Opinion
School & District Management Opinion

The “Program Evaluation” Bar - Why Just for SES Providers?

January 08, 2008 2 min read
  • Save to favorites
  • Print

Today, I was struck by how easy it is for states to run with No Child Left Behind’s standards of effectiveness for its school districts’ new business competitors – Supplementary Educational Services (SES) providers, and how hard it seems to be for them to implement comparable rules for districts’ traditional business partners. The traditional structure of public education isn’t opposed to business involvement in teaching and learning, but to new businesses entering the field.Consider New Jersey’s revised SES application:

Under NCLB, each State is responsible for defining acceptable evidence of effectiveness. Criteria developed for selection, approval and monitoring of providers must include, but are not limited to the following...

1. A demonstrated record of effectiveness in improving student academic
achievement….

Without exception, all applicants must provide a clear, concise narrative including evidence program effectiveness in improving academic achievement.

Note: New and renewal applications will be evaluated on the extent to which there is a demonstrated record of effectiveness in improving academic achievement. Weighted consideration is given to evidence of positive impact on student achievement measured by State and district assessments. Evidence of positive impact on additional outcomes (e.g., school grades, family/parent satisfaction, student discipline, student attendance, and/or retention/promotion rates) is also considered as well as provider conducted studies, data on student outcomes, and other sources of evidence. Please note that priority will be given to third-party, independent research....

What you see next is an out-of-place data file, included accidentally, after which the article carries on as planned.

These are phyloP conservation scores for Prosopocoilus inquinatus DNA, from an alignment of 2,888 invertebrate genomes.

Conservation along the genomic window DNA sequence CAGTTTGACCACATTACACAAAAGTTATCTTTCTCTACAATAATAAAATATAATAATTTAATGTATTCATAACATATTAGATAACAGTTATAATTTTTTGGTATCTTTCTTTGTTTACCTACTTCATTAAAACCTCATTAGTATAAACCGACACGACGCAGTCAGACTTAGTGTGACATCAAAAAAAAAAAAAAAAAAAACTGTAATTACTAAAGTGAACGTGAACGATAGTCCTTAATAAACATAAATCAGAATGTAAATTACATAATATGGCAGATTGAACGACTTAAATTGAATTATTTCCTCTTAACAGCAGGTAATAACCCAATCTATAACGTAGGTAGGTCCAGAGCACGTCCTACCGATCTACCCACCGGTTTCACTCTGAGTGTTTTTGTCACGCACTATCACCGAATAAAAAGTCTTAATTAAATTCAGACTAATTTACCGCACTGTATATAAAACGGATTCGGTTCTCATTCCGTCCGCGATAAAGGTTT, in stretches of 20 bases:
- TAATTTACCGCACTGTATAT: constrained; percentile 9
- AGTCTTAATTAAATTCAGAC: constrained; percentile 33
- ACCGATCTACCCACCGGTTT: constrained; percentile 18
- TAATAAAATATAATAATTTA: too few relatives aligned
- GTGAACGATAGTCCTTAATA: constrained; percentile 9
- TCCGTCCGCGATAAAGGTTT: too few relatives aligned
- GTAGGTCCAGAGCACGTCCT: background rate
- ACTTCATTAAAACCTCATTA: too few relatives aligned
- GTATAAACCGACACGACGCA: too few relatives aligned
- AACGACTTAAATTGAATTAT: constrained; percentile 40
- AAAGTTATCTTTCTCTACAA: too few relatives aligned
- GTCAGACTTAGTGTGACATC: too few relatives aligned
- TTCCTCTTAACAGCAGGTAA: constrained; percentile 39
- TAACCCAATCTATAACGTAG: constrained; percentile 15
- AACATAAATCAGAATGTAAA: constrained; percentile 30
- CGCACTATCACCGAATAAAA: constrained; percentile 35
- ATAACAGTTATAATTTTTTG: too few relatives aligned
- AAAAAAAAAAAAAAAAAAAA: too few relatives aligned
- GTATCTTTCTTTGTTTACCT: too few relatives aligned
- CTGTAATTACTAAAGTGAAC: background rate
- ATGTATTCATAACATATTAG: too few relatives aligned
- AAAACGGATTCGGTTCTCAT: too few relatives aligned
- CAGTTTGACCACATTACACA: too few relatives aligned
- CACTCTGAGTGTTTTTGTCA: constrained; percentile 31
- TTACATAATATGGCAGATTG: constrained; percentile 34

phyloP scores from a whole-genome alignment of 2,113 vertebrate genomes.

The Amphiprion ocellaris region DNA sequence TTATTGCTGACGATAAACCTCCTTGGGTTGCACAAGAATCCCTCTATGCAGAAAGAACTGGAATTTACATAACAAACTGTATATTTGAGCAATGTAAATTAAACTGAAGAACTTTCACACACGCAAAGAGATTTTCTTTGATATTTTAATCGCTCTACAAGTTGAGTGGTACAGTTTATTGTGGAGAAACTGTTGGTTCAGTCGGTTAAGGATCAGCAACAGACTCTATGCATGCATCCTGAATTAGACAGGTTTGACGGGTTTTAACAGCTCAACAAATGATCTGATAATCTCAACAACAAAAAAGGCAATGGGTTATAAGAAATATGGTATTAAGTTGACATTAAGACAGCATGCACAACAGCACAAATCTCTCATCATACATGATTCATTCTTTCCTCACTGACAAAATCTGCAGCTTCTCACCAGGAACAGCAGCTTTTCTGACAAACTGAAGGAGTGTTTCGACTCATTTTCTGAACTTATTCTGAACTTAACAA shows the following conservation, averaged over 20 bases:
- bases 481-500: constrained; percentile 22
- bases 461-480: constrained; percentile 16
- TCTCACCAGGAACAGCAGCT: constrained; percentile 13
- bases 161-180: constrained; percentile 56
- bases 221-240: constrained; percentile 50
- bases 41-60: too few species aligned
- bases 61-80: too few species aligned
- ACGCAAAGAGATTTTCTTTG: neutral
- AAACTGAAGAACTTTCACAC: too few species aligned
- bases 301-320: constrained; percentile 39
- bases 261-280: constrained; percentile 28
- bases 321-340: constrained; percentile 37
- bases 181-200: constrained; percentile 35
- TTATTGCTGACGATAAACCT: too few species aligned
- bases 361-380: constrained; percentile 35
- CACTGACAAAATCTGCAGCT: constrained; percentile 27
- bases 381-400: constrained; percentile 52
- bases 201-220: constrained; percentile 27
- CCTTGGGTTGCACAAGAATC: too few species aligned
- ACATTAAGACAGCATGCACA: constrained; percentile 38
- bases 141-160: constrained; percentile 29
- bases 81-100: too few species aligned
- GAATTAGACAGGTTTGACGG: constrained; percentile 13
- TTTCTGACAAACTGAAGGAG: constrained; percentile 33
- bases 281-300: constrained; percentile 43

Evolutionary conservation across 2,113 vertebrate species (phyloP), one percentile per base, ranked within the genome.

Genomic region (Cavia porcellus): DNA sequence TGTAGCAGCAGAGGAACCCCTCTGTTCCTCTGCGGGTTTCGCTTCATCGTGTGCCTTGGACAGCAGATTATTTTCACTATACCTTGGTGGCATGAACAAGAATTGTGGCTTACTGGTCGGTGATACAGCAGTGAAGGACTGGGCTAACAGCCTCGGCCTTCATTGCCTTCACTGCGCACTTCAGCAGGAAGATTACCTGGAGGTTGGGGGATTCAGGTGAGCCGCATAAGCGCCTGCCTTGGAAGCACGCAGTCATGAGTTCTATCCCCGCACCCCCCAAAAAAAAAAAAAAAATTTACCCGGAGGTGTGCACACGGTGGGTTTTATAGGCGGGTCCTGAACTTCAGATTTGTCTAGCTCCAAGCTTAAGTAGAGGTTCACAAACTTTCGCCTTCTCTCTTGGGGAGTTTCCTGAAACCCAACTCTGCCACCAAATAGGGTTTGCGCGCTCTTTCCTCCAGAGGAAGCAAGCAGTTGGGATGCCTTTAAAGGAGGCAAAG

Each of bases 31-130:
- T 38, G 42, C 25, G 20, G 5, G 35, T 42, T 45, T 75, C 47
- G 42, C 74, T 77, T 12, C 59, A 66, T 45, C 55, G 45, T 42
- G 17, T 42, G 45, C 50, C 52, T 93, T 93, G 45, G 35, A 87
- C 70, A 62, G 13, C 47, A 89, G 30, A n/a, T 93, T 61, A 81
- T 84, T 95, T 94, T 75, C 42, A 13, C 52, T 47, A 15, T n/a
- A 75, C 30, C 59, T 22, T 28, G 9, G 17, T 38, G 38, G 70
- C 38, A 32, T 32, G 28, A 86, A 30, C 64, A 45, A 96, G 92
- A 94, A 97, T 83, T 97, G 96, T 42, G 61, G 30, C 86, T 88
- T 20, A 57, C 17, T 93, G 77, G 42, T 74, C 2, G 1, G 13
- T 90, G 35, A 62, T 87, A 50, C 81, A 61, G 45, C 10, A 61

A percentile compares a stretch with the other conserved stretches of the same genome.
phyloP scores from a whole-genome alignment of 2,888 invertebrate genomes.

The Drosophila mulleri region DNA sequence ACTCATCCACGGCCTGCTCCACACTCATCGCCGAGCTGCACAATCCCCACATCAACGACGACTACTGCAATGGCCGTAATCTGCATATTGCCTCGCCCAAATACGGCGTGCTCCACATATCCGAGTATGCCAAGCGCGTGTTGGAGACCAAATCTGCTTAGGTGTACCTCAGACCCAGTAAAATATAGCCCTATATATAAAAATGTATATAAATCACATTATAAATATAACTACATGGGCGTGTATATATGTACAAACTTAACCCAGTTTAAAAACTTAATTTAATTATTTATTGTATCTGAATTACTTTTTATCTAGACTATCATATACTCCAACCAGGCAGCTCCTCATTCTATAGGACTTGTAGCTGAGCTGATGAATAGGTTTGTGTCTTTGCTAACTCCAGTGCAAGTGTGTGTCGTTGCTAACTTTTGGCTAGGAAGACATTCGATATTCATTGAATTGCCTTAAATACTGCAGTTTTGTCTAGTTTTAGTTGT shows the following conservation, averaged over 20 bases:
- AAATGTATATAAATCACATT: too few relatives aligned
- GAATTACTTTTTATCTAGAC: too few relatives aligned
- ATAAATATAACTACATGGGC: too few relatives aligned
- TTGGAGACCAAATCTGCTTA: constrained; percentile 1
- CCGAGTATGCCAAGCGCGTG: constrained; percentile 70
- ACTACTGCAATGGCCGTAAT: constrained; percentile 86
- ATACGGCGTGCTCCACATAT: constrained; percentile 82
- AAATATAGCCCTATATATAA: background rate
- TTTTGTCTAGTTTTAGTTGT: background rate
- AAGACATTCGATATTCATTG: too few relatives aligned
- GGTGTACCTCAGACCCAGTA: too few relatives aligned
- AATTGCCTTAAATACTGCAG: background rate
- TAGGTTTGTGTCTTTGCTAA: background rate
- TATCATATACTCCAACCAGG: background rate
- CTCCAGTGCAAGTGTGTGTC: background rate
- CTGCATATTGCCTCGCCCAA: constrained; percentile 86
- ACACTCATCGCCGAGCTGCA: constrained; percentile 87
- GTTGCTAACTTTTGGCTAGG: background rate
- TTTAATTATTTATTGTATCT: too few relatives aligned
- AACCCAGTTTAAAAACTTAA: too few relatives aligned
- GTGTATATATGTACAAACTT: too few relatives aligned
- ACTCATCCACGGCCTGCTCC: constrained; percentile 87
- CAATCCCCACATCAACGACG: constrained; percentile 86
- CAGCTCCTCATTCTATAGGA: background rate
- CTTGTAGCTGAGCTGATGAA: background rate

1. Provide evidence that the program has had a positive impact on student achievement as demonstrated through a State, district, and/or other independent, valid, and reliable performance test, particularly for low-income, underachieving students.

Readers of edbizbuzz and listeners to my podcasts at SIIW Online know I’ve been very hard on SES providers’ failure to make the evaluation of results a high priority. Rest assured that this is not an argument in their defense. All providers of products, services and programs aimed at improving student academic performance should have to demonstrate their value-added.